We never received more than, maybe, 300 submissions in a competition”, but now we have 5000. We need to come up with a good plan to minimize the effort but still ensure quality.

What if the innovation contest results into numerous ideas for evaluation?
When an innovation contest generates an unexpectedly high amount of ideas, the evaluation process becomes challenging. As human resources are usually very limited, the evaluation team has find efficient ways to deal with the workload.

I’m getting a bit nervous here. We want to make sure that no good ideas were eliminated, so can you guys go back and check the eliminated ideas?

What if the evaluation is so demanding, that the evaluators exclude ideas that have further potential?
As idea contests can result in a large amount of submissions, it can be hard to adequately process every single idea.
The process to assess every single submission in detail requires increasing time, effort and resources. In such cases the evaluators have to deploy efficient and effective strategies that can support the reduction of the ideas while at the same time ensure that all good ideas are included.

These are ideas that were “pushed” for network reasons and not quality reasons, and they should in no way move forward, given that they are completely unrealistic.

What if the evaluators assess the ideas according to their own biases instead of objective criteria?
The involvement of several evaluators in the idea selection process results in conflicting interests. Many evaluators select ideas according to their taste, expertise and personal interests. Thus, the assessment often can be influenced by personal relationships between the evaluators and ideators, certain interest on the domain or other subjective factors.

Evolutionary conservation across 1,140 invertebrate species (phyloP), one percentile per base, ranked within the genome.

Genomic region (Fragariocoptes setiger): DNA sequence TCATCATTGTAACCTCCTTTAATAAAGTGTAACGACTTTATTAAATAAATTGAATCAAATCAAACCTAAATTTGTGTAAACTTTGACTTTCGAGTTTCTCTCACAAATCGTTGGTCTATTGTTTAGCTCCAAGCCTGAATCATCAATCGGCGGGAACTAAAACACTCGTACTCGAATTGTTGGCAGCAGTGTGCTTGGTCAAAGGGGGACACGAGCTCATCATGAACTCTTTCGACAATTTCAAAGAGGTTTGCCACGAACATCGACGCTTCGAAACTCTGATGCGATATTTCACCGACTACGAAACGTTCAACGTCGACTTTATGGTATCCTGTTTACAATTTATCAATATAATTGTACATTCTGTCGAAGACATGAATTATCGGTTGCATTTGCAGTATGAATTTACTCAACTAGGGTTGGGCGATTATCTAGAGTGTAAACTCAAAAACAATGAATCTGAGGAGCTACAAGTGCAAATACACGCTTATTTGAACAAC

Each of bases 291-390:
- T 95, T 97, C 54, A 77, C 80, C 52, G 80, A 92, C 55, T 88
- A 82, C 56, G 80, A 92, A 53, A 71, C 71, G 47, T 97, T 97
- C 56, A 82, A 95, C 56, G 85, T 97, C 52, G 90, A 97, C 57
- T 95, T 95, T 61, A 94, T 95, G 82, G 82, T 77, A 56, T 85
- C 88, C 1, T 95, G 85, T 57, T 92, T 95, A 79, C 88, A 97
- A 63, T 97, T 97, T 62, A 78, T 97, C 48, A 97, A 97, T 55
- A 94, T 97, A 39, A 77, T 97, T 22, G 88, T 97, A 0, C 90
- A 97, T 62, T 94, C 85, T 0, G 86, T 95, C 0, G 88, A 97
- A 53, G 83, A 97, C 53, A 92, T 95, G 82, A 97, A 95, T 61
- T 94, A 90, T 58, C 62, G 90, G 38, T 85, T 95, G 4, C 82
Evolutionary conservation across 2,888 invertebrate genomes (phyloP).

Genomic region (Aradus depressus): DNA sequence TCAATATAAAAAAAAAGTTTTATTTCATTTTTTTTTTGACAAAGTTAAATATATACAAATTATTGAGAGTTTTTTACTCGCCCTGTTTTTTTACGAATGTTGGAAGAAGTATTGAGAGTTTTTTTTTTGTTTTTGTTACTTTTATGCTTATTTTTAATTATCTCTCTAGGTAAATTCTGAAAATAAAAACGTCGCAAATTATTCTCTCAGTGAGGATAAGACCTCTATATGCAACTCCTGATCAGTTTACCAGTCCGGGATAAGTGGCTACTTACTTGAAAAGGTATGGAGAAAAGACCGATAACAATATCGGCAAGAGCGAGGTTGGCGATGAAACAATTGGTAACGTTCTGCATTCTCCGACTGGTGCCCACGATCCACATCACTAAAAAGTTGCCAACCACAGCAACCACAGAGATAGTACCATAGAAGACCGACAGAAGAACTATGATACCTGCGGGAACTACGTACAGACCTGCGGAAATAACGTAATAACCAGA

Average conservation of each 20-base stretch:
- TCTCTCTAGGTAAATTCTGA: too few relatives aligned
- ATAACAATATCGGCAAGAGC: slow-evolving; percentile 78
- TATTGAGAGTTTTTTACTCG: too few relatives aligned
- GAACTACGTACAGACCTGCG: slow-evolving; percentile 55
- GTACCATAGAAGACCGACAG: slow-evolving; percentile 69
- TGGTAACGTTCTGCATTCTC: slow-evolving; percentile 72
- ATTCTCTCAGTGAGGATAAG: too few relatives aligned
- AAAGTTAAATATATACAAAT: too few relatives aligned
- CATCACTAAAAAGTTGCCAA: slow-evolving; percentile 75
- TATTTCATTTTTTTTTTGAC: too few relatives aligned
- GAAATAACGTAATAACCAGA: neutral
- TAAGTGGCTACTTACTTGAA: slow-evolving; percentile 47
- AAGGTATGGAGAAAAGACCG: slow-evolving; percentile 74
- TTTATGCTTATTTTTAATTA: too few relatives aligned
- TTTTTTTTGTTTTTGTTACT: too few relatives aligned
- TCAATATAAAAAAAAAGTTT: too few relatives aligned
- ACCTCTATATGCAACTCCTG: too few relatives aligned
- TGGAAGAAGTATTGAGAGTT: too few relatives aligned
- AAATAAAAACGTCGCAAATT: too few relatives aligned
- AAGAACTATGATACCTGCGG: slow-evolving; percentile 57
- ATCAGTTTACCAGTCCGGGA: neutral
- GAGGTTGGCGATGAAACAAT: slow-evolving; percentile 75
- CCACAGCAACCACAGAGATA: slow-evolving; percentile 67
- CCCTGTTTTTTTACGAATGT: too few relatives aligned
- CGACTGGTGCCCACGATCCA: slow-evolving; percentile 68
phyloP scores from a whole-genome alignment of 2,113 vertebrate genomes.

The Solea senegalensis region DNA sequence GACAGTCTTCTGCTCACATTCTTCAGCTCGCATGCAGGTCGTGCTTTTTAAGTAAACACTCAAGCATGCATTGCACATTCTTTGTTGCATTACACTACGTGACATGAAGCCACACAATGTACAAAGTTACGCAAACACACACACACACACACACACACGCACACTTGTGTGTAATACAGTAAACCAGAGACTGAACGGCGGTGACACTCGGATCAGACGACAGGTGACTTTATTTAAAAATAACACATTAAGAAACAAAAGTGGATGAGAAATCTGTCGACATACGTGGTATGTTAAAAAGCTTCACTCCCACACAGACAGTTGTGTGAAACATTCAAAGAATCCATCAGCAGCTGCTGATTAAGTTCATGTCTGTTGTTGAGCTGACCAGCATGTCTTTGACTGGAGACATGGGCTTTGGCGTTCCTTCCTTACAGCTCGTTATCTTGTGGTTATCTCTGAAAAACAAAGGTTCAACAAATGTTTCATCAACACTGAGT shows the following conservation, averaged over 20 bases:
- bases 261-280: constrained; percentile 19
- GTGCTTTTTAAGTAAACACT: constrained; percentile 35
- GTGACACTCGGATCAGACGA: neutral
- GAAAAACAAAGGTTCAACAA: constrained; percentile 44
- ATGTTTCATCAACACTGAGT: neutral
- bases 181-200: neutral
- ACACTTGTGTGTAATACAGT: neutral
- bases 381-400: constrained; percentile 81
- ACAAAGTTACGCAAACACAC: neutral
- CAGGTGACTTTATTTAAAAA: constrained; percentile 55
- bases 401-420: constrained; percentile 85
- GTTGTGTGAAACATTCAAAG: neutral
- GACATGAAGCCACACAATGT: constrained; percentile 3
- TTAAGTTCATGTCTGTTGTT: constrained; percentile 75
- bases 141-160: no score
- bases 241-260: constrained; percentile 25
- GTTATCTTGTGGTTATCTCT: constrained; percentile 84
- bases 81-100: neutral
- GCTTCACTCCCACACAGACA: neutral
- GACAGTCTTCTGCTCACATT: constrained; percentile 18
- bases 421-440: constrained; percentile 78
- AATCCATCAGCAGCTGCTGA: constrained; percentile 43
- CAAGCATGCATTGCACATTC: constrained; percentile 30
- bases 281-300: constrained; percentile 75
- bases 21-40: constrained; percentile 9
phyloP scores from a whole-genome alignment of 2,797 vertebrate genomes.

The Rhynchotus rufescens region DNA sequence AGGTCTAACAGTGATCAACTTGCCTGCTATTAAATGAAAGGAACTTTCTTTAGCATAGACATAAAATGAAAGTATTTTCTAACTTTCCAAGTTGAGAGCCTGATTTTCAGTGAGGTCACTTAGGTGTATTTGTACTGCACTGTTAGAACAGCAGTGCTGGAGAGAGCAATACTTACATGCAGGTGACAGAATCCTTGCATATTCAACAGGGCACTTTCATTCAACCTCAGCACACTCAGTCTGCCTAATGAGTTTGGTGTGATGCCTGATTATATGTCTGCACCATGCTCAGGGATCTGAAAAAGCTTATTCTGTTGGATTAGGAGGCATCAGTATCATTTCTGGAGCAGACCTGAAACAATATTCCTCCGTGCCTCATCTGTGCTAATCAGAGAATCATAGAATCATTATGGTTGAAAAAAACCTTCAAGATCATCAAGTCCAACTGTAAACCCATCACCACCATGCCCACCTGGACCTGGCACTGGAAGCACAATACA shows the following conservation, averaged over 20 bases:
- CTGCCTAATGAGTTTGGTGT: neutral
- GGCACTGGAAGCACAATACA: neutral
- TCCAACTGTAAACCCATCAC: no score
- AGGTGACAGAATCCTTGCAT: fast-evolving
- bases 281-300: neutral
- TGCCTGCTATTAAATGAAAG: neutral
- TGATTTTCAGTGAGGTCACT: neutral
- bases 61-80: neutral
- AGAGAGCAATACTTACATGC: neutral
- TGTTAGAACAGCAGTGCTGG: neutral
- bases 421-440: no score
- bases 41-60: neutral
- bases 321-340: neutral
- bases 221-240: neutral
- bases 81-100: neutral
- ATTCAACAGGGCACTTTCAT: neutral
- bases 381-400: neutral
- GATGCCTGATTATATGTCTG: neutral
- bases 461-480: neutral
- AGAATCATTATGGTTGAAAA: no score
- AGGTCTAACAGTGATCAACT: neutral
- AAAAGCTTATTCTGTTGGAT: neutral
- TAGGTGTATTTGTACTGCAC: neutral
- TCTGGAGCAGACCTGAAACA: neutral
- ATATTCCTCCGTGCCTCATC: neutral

In such cases, the team has to find alternative ways to minimize the subjectivity in the evaluation process.

Some people pay attention to the instructions and try to understand what they’re asked for, while others are not interested.

What if the idea content does not comply with the contest expectations?
Even in cases, in which the submission requirements are set clear, ideators submit ideas that do not fully meet the expectations. Some ideas are too long and complex, while others are short, poorly written or lack of important characteristics.
Such differences in the content increase the level of complexity and require additional effort by the evaluators.

In that particular case, the topic was too complex for the crowd. We want an idea that not only sounds good, but is also feasible.

What if the crowd has the opportunity to influence the idea assessment?
The submission of numerous ideas often urges the evaluators to think of additional strategies to facilitate an efficient and effective process. In several cases, taking into consideration the opinion of the crowd can be a good solution, as the likes and comments can easily emphasize the strengths and weaknesses of an idea.
Unfortunately, the opinion of the crowd can often be biased or misleading especially when the selection criteria focus on attributes like feasibility or relevancy. To balance the pros and the cons, the team has to find the right techniques in order to make use of the wisdom of the crowd while minimizing the potential biases.

So if you ask three people, you'll probably get different assessments. That is very complex.

What if the selection criteria do not fit the evaluation expectations?
Often the selection criteria cannot fully assist the evaluation process especially when they 1) are not strictly defined, 2) are too many, 3) are too fine-grained or 4) are too coarse-grained.
In such cases the evaluation team has to determine the ideal outcome and decide accordingly the right criteria to facilitate the process.